The petrol Volkswagen Sharan has an excellent 200bhp turbo 2-litre, making it one of the quickest big MPVs around. But as a beast of burden, the Sharan makes most sense as a turbo-diesel. It’s still brisk around town thanks to the low-end torque, and the diesel frugality makes a big difference if you clock up lots of kilometres (all those school-day, CCA and “enrichment class” runs do add up).
And the diesel Sharan’s even better now that it has a perkier 177bhp motor. The horsepower still isn’t a headline-grabbing output in a big MPV, but when coupled with an ample 380Nm of torque (a full 100Nm over the petrol model), the car is improbably lively, chirping its front tyres away from the lights if you’re a bit heavy-footed. The low-end urge is very impressive, and the car feels faster than its quoted 0-100km/h time of 9.6 seconds.
At higher speeds, strong pick-up is still on tap, the engine pulling keenly to its 5250rpm redline without feeling like it’s running out of puff. The diesel 4-cylinder is slightly louder at idle than its petrol equivalent, but there’s no obvious diesel clatter, and the engine note never gets intrusive on the move.
The 6-speed DSG dual-clutch gearbox remains the great ally it’s always been, slipping easily between ratios and responding instantly to tugs on the steering-mounted paddle-shifters.
In my four days of mixed driving, the VW returned about 12km per litre, probably about 30 percent better than its petrol sibling would have done.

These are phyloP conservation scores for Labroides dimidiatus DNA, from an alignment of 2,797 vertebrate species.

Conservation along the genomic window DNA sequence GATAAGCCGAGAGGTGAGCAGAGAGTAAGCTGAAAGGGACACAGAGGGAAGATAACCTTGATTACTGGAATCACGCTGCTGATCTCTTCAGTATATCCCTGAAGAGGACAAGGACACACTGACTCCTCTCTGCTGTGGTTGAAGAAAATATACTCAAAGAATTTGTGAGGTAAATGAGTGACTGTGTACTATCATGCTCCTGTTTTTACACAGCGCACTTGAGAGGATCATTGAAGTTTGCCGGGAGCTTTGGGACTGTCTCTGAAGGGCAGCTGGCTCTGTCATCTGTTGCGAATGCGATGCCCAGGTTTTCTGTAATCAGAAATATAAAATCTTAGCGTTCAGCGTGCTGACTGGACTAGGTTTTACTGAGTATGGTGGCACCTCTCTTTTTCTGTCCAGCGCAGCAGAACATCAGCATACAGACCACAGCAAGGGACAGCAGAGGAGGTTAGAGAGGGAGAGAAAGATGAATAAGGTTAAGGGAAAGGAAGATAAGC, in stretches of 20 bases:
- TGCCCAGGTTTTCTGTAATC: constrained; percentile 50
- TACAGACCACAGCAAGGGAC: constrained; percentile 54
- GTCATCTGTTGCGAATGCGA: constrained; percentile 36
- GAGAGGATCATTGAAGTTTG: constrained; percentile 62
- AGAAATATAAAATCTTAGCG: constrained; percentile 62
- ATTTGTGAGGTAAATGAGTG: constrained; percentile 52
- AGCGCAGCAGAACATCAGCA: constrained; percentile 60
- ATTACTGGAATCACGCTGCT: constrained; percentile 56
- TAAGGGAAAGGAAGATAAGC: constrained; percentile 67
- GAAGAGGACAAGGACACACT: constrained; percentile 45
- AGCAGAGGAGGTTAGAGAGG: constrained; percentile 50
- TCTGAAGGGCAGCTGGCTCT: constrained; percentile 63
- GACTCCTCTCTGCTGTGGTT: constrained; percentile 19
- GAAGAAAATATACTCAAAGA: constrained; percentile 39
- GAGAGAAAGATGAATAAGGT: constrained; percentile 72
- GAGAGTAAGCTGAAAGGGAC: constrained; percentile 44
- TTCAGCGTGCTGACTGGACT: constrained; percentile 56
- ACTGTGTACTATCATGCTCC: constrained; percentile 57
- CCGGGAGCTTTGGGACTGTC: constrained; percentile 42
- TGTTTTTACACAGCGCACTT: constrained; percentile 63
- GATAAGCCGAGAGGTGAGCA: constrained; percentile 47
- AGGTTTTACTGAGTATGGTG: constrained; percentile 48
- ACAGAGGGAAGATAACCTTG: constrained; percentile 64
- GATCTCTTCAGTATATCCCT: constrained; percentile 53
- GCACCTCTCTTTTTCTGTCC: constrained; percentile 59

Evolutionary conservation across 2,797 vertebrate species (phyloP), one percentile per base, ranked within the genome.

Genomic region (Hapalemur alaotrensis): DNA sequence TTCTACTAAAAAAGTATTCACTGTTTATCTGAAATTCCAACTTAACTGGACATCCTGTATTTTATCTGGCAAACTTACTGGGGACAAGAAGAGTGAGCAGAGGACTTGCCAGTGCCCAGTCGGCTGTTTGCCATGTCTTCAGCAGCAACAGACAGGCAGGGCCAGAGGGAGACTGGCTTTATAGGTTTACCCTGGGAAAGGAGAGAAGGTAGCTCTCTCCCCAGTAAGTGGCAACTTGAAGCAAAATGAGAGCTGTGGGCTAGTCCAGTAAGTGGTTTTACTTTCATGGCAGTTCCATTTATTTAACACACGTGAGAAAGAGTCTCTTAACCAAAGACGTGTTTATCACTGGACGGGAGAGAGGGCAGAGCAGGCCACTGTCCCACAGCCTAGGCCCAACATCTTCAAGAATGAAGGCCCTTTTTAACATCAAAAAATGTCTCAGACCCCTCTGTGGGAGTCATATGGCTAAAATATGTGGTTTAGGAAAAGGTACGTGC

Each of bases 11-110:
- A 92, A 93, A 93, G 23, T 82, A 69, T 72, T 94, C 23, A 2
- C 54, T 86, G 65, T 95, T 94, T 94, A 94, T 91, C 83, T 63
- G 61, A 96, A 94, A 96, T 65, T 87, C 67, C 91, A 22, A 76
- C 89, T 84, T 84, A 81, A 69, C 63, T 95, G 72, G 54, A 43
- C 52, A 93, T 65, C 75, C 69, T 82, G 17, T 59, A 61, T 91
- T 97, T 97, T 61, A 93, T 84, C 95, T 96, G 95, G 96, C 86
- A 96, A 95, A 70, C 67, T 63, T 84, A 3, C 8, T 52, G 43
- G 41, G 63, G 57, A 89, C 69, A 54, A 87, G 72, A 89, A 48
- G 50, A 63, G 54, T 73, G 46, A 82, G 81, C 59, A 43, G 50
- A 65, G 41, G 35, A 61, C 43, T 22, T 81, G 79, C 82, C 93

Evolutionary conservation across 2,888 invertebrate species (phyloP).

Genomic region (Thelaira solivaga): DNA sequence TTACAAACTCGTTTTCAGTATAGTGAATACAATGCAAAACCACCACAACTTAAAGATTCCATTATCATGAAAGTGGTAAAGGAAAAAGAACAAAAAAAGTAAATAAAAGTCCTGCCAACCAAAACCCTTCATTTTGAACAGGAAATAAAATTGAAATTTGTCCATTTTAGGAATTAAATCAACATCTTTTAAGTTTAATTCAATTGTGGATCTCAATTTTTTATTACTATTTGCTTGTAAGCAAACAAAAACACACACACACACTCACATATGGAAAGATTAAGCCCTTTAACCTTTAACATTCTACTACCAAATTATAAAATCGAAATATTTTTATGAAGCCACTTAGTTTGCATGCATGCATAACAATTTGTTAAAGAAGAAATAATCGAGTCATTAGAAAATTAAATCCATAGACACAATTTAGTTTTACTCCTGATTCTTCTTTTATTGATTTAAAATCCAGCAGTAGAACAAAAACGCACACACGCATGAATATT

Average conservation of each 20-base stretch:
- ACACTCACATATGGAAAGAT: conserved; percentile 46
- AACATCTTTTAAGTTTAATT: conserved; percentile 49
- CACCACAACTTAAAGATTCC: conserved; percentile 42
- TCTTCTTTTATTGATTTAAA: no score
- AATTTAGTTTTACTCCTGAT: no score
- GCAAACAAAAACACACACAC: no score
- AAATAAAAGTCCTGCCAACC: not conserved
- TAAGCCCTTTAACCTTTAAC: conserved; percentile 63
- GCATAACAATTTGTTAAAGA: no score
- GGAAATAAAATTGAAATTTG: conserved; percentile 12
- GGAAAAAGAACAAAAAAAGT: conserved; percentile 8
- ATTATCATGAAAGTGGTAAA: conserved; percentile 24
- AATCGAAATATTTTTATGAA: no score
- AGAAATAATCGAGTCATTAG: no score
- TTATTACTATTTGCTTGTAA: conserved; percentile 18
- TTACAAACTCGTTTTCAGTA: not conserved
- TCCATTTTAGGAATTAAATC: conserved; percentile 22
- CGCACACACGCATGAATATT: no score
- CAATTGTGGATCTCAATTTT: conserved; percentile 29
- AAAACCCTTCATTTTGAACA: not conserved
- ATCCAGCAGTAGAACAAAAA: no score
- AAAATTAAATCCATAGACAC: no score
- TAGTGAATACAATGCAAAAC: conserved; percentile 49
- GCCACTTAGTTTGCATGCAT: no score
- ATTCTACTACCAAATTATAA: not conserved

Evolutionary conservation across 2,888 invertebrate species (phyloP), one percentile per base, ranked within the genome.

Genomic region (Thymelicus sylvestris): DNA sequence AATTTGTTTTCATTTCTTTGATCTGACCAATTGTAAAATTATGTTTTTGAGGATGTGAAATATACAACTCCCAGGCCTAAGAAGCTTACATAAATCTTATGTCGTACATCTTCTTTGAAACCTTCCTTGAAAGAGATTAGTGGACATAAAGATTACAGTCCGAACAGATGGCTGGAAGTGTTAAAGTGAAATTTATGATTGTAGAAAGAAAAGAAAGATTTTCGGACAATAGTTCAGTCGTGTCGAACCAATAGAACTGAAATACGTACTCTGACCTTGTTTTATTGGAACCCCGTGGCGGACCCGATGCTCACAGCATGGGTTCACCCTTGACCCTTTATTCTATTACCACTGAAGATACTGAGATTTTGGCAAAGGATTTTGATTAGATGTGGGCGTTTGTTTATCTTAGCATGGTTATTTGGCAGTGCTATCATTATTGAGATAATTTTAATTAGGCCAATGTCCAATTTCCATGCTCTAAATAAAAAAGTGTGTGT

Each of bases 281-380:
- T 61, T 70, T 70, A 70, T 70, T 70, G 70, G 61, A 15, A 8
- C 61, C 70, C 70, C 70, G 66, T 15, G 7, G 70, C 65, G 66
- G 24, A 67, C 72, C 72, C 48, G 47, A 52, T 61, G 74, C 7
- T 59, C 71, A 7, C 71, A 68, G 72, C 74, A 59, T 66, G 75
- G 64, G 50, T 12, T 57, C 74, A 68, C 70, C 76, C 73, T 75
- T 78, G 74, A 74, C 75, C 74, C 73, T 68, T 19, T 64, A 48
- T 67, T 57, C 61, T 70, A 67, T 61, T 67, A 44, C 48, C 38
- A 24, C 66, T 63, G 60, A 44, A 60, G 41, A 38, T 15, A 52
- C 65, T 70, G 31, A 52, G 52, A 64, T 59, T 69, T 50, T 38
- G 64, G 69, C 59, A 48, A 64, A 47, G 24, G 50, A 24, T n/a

Otherwise, the Sharan is the quintessential sensible-shoes MPV. It comes well-kitted with user-friendly features such as keyless entry and ignition, reverse camera, self-parking, and electrically operated sliding doors and tailgate. There’s a full-length glass sunroof, too.
Our test car came with useful extras. Adaptive Chassis Control (a $4000 option) offers three levels of damping stiffness, though I tended to leave it in its default Normal mode, which delivers a wonderfully pliant ride around town while still retaining good body control.
And then there’s a pair of ingenious, integrated child booster seats in the middle row ($1000 each or $1900 for a pair). My kids were thrilled.
The Sharan has been my favourite people-mover for some time, and this reacquaintance just served to remind me of its many virtues.
This article was first published in the October 2013 issue of Torque.
2013 Volkswagen Sharan 2.0 TDI (A)
ENGINE 1968cc, 16-valves, inline-4, turbo-diesel
MAX POWER 177bhp at 4200rpm
MAX TORQUE 380Nm at 1750-2500rpm
GEARBOX 6-speed dual-clutch with manual select
0-100KM/H 9.6 seconds
TOP SPEED 206km/h
CONSUMPTION 16.9km/L (combined)
CO2 EMISSION 154g/km
Read our Volkswagen Touran Comfortline 1.4 review here
The Volkswagen Touran Comfortline and Volkswagen Sportsvan face-off here